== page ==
Showtime to Air 'The Reagans' on Nov. 30
Showtime to Air 'The Reagans,' the Made-For-TV Movie Scuttled by CBS, on November 30
The Associated Press
NEW YORK Nov. 17 — Showtime will air "The Reagans," the made-for-TV movie that CBS scuttled, on Nov. 30.
The cable channel's announcement Monday was unexpected, since it had originally planned to air the movie next year.
"We just thought it didn't make sense to prolong this and bring it on next year," said Robert Greenblatt, Showtime entertainment president. "I'm just tired of people making judgments on this when they haven't seen it. Let them see it."
Fans of the former president, accusing CBS of distorting Ronald Reagan's legacy while he's sick with Alzheimer's disease, had mounted a furious protest. CBS denied it was bowing to pressure in handing off the project to Showtime, but said producers made a film that crossed the line into advocacy.
Greenblatt said the movie, which was to air over two prime-time nights on CBS, would be shown commercial-free in one sitting at 8 p.m. EST the Sunday after Thanksgiving and would last about three hours. Showtime will air a panel discussion about the movie with people familiar with Reagan's presidency the following night.
Michael Paranzino, who set up the Web site boycottcbs.com to fight the TV movie on CBS, said it might be harder to persuade Showtime to change its mind because it is smaller. Showtime is seen in just under 15 million homes; CBS is in 108 million.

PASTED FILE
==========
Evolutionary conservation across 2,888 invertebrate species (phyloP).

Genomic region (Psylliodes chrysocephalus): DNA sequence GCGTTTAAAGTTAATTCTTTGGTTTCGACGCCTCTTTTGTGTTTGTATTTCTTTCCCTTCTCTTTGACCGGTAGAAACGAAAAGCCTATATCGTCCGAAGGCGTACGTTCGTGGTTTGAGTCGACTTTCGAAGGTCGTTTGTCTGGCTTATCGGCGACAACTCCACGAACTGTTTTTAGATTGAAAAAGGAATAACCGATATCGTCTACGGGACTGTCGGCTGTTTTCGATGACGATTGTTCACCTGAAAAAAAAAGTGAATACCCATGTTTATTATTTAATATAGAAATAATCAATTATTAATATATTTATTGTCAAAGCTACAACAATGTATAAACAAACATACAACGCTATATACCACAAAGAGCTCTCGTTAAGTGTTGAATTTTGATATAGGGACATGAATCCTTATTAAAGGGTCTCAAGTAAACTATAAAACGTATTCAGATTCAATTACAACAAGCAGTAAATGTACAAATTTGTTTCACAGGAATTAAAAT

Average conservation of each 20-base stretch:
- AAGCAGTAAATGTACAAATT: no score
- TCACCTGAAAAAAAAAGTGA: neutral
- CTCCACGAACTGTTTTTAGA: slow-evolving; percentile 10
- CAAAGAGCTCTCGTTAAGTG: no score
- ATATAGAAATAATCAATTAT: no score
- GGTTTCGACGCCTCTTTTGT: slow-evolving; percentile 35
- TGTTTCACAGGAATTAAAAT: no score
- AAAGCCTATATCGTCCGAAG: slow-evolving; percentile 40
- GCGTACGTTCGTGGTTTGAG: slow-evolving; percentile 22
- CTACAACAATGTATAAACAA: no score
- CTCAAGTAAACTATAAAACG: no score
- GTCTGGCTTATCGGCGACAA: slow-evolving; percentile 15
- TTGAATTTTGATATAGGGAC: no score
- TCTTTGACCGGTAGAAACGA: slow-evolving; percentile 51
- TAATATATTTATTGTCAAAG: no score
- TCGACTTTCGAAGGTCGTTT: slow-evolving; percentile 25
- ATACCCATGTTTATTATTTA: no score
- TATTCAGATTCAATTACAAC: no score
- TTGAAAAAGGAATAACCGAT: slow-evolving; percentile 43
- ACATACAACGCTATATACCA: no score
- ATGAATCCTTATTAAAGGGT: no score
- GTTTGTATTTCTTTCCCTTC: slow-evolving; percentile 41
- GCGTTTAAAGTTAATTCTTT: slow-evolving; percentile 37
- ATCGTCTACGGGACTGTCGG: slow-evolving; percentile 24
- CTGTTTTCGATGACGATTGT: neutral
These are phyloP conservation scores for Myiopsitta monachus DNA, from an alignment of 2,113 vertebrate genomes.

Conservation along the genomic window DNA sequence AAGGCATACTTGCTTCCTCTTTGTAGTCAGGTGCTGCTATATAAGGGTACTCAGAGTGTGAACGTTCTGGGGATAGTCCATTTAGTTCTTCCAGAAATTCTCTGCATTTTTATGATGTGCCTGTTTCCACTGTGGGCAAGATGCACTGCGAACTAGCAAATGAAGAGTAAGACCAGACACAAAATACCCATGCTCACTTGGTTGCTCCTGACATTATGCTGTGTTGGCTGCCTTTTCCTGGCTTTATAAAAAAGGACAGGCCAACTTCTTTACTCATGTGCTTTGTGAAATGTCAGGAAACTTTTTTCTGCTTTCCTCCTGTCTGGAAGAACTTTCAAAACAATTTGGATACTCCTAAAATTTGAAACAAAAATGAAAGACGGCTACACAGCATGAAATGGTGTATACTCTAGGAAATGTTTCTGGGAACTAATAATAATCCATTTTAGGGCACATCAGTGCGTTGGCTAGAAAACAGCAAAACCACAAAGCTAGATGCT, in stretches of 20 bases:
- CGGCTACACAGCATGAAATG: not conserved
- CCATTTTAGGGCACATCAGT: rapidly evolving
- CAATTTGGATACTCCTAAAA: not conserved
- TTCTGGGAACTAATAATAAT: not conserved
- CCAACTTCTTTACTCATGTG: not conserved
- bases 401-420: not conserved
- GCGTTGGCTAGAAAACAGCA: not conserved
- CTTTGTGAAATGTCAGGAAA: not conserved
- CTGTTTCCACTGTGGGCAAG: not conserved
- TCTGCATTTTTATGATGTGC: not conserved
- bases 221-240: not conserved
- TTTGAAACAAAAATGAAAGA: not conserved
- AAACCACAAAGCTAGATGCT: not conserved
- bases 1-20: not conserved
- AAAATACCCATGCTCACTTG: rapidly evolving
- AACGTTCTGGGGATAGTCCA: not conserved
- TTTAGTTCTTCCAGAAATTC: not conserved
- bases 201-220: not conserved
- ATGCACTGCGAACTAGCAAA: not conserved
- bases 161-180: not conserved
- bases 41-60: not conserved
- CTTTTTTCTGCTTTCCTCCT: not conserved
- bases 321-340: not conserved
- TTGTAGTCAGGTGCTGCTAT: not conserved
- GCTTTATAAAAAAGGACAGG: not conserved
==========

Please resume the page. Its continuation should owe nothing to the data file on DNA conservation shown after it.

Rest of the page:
"I think that Showtime realized they have a turkey on their hands and turkeys don't last much beyond Thanksgiving," said Paranzino, a government affairs consultant from Maryland. "I'm disappointed that they reversed their promise to take a fresh look and not air it until 2004."
He said he'll try to make people who were upset about the movie aware of Showtime's plans but he won't be watching.
"I've never had Showtime because I never had a strong interest in watching `Porky's Revenge' at 3:30 in the morning," Paranzino said.
Greenblatt said the movie will appear pretty much the way the filmmakers made it.
Left out, however, will be a scene about AIDS that was the focus of controversy when a version of the screenplay was leaked. Reagan had been depicted as uncaring and judgmental toward people with AIDS.
"I think this is as balanced and honest a movie as can be made out of this movie," Greenblatt said. "We're never going to please the people who are on the extreme right side of the argument and there are people who are the left side of the argument who will think we didn't go far enough."
CBS had believed that producers were making a love story about Ronald and Nancy Reagan, with politics as a backdrop. But CBS was angered about a tone that appeared too strident.
The movie's producers, Crag Zadan and Neil Meron, said they are "pleased that our final version of the movie will be presented. We are proud to live in a country where everyone, including artists and writers, has the right of free speech."